Fire and Water
Fire, 20 miles south, 30% contained. Reassurance from fire department, park service, and others: all hands on deck. Fires will be contained soon. Continue programming as usual.
I’ve walked 20 miles in a day before. A fire could sprint, hop, fly that distance. The situation could turn quickly… Paradise Fire quickly demolished homes, cars, humans, and a town. The Thomas Fire left only a few scraggly Oaks and naked Eucalyptus across the street from our home and my clinic. I watched my mountains burn growing up– and was there too for the eventual recovery, and eventual re-burn.
We decide to stay the night, 11 tent flaps zipped up, 2 people sleeping in a car, run-bags packed and ready. Firefighters might join our camp overnight to launch an emergency response. We could be evacuated at any time– or we could sleep through the night, the fire controlled, and the sky blue again, ready for another day of adventure.
We wake to ash drizzling like soft white snow, a choking heavy quality in the air, Yosemite Valley shrouded in smoke. Yesterday’s epic cliffs gaze mysteriously at us from behind big silvery smoky clouds that remind me of ancient Chinese paintings– except it’s smoke, and we’re in the middle of it.
The fire has grown, air quality has decreased, fire containment is unclear, and the camp host and nearby search and rescue team are undeterred. A handful of students leave, prepare to leave, or want to leave. Other students want to cautiously yet exuberantly stay the course, and continue our adventure.
Discussing logistics with the whole group, I realize, “I’m calling it.” Too many uncertainties, coughing, headaches– and that ashy rain.
I speak, and I see a glimmer of blue sky. I hear the Merced River singing, so close. “I don’t want to leave,” and, “this is the best decision” battle within me.
We leave our camp in a few hours, and all leave for our respective homes in less than 24 hours. One dedicated camper stays solo, sending us a photo of our campfire, making us salivate with envy, wishing we were all still there too, singing together to stars and frogs. But, away from the smoke, we sleep well.
It’s smoky from Yosemite all the way south until back in my home wilderness, the Los Padres National Forest. A breath of relief: blue skies, unencumbered sunshine. Then, descending from Ojai back into Ventura, driving south on Highway 33, the marine layer: a dense fog envelops my cool hometown. Moisture and coolness. Relief.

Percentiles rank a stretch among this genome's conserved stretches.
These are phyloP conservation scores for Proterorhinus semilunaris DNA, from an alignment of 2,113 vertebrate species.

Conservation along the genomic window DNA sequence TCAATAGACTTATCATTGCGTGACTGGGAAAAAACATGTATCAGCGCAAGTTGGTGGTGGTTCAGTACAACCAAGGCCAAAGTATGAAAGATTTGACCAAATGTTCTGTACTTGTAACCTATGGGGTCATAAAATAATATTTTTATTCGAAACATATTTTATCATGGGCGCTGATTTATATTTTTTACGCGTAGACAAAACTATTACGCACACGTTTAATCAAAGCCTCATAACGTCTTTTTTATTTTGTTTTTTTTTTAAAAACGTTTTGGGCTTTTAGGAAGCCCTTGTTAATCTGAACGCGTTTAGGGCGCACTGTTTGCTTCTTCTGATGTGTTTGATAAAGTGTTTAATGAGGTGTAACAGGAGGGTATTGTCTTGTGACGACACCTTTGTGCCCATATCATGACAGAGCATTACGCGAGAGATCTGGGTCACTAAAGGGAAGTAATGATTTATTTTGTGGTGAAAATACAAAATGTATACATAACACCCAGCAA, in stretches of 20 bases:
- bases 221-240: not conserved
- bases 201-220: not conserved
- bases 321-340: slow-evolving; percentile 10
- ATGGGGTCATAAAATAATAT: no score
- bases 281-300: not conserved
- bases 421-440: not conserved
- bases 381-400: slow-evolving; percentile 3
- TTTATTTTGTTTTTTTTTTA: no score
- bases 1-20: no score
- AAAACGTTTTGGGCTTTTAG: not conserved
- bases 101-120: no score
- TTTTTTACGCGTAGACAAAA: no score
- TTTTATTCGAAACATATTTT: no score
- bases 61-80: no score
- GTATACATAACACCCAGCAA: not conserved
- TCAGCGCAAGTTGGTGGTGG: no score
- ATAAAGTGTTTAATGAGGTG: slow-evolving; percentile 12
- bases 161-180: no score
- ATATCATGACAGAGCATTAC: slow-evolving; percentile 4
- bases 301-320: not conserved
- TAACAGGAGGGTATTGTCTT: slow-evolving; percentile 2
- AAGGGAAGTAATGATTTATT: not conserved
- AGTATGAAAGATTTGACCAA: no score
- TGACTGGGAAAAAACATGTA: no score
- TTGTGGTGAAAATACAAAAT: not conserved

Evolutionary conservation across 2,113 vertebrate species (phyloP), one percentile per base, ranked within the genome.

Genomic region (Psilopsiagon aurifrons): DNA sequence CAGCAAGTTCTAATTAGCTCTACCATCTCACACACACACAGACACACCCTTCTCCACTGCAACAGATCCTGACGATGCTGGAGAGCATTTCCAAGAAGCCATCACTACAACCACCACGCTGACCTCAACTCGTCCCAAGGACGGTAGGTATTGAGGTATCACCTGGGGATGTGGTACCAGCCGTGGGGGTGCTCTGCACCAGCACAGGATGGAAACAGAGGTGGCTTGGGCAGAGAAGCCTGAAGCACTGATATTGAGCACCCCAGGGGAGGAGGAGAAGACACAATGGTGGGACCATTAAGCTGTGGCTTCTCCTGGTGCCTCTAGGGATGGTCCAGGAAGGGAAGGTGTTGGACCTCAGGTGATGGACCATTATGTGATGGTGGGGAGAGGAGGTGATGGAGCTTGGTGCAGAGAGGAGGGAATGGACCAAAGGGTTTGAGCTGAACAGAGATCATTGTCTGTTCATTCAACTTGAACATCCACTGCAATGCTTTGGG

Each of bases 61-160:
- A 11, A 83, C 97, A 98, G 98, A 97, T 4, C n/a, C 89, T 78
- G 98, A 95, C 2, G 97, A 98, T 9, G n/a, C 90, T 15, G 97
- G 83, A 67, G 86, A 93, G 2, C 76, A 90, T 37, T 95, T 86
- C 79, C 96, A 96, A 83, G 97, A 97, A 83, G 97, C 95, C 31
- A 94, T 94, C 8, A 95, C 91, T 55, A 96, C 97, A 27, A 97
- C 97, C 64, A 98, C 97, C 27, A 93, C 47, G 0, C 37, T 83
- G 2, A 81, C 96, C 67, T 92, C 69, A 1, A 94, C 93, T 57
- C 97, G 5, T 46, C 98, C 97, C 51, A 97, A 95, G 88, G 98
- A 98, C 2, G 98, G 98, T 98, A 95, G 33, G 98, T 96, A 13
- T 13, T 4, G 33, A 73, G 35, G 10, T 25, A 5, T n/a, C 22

I surf the next morning. Donning my wetsuit sealskin feels like homecoming. Slipping back into the water, I feel my dolphin ancestry stir awake. Welcome home.
Smoke on the mountains– or is that mist? I survey Ojai and our hills from the water, straddling my board loosely, feeling tall, confident, buoyant, and still wondering. 16 women of color came together, celebrated, then dispersed one day early. My decision. Did we choose correctly? How could we have done it better? How to choose and communicate with more ease, next time?
A shadow rises on the horizon. I blink ocean water out of my nearsighted eyes, refocusing my gaze. This. Yes. Now.
I paddle towards the rising wave, get into position, and turn towards shore. Forward. I anchor my gaze on land, push my arms deep into the water, and pull back, paddling hard. Commit. Now. I push down and pop up into Virabhadrasana II, gazing down the line, letting the waves guide my body, soaring, connected, free. Hips pull west, dig into the peeling lip. Bend knees, drop down the face. Slight tilt towards the horizon, rise back up the lip again. Keep carving and dropping, subtle movements and solid decisions that elicit tangible shifts that carry me to shore smiling, peaceful, whole. A nonverbal ancient conversation silences my inner maelstrom and centers me in this, here, now.
Jiling Lin is a Licensed Acupuncturist (L.Ac), herbalist, yoga teacher, multidisciplinary artist, and adventurer. Jiling’s integrative medical practice in Ventura, CA reconnects humans with the wild beauty of their inner and outer landscapes through nature, art, movement and ritual. She is faculty for the Esalen Institute, Balanced Rock Foundation’s Yoga Teacher training and Yosemite expeditions, and Artemisia Academy’s Herbal Apprenticeship Program. Find Jiling backpacking the Sespe, surfing at C-Street, and on her website, Instagram, and Facebook.Discover more from Jiling Lin .